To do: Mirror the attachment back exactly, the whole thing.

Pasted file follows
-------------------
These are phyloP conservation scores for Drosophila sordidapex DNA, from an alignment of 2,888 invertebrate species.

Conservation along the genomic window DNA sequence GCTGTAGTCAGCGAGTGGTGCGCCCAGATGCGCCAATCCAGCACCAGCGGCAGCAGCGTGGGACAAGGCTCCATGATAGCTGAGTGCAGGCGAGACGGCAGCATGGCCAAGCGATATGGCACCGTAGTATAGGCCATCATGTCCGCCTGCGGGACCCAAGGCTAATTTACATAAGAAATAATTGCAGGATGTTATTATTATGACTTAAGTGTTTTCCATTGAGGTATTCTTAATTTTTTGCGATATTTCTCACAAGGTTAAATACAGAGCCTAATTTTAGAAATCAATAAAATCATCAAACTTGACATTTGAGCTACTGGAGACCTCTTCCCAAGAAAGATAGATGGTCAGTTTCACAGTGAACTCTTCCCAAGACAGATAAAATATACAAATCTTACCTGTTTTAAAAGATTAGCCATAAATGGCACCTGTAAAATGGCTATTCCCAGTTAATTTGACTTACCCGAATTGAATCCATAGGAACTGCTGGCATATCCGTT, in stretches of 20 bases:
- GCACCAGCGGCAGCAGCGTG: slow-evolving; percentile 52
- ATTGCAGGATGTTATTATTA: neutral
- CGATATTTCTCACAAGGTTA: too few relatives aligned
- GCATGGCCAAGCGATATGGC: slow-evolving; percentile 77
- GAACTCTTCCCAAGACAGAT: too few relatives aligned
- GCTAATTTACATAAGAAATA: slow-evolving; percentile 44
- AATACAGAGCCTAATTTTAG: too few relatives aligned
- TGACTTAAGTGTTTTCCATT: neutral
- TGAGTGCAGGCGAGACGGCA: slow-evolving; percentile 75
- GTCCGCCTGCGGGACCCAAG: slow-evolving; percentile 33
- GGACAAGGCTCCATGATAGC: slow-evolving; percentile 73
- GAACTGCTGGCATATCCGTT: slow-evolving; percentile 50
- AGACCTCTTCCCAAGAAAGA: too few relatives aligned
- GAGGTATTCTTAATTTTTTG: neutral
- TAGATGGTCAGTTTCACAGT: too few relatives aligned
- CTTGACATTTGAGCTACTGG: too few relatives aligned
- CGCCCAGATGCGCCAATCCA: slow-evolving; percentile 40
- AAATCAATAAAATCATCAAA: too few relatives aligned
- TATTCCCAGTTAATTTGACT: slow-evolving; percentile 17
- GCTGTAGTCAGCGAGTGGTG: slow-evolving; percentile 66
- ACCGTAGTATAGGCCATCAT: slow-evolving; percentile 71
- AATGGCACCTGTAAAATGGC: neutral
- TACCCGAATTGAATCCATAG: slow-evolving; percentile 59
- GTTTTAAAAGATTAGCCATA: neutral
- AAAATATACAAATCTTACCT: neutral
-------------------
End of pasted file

These are phyloP conservation scores for Drosophila sordidapex DNA, from an alignment of 2,888 invertebrate species.

Conservation along the genomic window DNA sequence GCTGTAGTCAGCGAGTGGTGCGCCCAGATGCGCCAATCCAGCACCAGCGGCAGCAGCGTGGGACAAGGCTCCATGATAGCTGAGTGCAGGCGAGACGGCAGCATGGCCAAGCGATATGGCACCGTAGTATAGGCCATCATGTCCGCCTGCGGGACCCAAGGCTAATTTACATAAGAAATAATTGCAGGATGTTATTATTATGACTTAAGTGTTTTCCATTGAGGTATTCTTAATTTTTTGCGATATTTCTCACAAGGTTAAATACAGAGCCTAATTTTAGAAATCAATAAAATCATCAAACTTGACATTTGAGCTACTGGAGACCTCTTCCCAAGAAAGATAGATGGTCAGTTTCACAGTGAACTCTTCCCAAGACAGATAAAATATACAAATCTTACCTGTTTTAAAAGATTAGCCATAAATGGCACCTGTAAAATGGCTATTCCCAGTTAATTTGACTTACCCGAATTGAATCCATAGGAACTGCTGGCATATCCGTT, in stretches of 20 bases:
- GCACCAGCGGCAGCAGCGTG: slow-evolving; percentile 52
- ATTGCAGGATGTTATTATTA: neutral
- CGATATTTCTCACAAGGTTA: too few relatives aligned
- GCATGGCCAAGCGATATGGC: slow-evolving; percentile 77
- GAACTCTTCCCAAGACAGAT: too few relatives aligned
- GCTAATTTACATAAGAAATA: slow-evolving; percentile 44
- AATACAGAGCCTAATTTTAG: too few relatives aligned
- TGACTTAAGTGTTTTCCATT: neutral
- TGAGTGCAGGCGAGACGGCA: slow-evolving; percentile 75
- GTCCGCCTGCGGGACCCAAG: slow-evolving; percentile 33
- GGACAAGGCTCCATGATAGC: slow-evolving; percentile 73
- GAACTGCTGGCATATCCGTT: slow-evolving; percentile 50
- AGACCTCTTCCCAAGAAAGA: too few relatives aligned
- GAGGTATTCTTAATTTTTTG: neutral
- TAGATGGTCAGTTTCACAGT: too few relatives aligned
- CTTGACATTTGAGCTACTGG: too few relatives aligned
- CGCCCAGATGCGCCAATCCA: slow-evolving; percentile 40
- AAATCAATAAAATCATCAAA: too few relatives aligned
- TATTCCCAGTTAATTTGACT: slow-evolving; percentile 17
- GCTGTAGTCAGCGAGTGGTG: slow-evolving; percentile 66
- ACCGTAGTATAGGCCATCAT: slow-evolving; percentile 71
- AATGGCACCTGTAAAATGGC: neutral
- TACCCGAATTGAATCCATAG: slow-evolving; percentile 59
- GTTTTAAAAGATTAGCCATA: neutral
- AAAATATACAAATCTTACCT: neutral